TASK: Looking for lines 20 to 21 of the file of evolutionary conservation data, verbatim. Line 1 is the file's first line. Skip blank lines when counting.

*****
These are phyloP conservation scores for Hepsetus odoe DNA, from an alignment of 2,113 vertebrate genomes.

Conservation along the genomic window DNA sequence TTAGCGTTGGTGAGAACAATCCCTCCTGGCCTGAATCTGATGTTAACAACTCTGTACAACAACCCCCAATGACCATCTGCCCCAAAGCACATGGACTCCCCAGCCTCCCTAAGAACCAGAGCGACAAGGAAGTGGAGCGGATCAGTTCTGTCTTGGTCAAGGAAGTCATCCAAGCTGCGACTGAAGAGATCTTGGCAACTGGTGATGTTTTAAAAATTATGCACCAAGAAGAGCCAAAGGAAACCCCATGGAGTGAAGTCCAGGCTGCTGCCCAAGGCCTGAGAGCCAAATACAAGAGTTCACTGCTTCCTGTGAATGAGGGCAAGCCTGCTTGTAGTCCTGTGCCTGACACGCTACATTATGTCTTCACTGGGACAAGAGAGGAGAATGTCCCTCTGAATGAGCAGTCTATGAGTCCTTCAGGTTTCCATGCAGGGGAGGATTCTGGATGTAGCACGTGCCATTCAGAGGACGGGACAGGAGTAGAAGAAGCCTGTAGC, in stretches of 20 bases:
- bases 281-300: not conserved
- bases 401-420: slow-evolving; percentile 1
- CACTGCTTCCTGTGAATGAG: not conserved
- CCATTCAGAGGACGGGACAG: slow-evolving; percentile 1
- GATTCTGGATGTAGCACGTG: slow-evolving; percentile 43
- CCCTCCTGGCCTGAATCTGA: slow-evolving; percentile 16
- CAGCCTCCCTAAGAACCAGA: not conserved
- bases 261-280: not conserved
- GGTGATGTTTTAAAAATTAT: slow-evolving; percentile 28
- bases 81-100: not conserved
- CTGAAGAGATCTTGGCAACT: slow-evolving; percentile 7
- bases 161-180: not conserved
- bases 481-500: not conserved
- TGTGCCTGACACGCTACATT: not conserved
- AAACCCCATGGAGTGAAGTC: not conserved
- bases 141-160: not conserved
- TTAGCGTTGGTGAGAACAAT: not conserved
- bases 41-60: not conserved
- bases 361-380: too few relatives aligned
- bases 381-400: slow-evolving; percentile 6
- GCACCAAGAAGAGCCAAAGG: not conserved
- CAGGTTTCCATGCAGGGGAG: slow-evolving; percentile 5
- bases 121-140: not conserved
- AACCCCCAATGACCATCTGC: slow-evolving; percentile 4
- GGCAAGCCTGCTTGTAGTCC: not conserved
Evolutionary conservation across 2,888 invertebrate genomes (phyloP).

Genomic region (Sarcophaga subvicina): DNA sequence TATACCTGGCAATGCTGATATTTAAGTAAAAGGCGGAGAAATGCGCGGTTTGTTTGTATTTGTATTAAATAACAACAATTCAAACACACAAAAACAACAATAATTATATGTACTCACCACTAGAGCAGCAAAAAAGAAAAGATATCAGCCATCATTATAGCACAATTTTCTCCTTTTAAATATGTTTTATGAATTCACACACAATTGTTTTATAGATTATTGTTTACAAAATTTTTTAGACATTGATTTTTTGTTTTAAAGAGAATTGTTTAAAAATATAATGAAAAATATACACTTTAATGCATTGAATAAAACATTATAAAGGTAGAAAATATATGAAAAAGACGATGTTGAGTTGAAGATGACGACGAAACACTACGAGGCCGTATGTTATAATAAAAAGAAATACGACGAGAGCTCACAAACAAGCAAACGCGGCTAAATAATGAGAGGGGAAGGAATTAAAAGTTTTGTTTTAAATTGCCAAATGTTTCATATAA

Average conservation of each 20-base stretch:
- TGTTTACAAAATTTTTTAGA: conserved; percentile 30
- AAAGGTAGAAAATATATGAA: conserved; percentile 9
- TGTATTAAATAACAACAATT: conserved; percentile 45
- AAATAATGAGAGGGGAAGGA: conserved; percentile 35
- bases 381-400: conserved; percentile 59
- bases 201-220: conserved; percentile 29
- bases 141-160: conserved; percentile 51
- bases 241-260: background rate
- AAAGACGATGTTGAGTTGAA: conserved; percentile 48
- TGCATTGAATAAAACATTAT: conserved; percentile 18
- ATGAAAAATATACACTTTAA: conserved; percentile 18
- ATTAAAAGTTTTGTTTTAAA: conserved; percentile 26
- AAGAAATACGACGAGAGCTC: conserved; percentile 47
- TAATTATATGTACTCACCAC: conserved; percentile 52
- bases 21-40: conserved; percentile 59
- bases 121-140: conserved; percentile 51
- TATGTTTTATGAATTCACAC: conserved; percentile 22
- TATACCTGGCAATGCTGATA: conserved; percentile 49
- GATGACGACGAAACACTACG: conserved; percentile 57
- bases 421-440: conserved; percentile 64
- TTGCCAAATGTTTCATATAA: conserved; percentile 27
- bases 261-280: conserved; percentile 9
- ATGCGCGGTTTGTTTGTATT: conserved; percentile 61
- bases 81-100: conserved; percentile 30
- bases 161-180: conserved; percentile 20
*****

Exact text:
- bases 41-60: not conserved
- bases 361-380: too few relatives aligned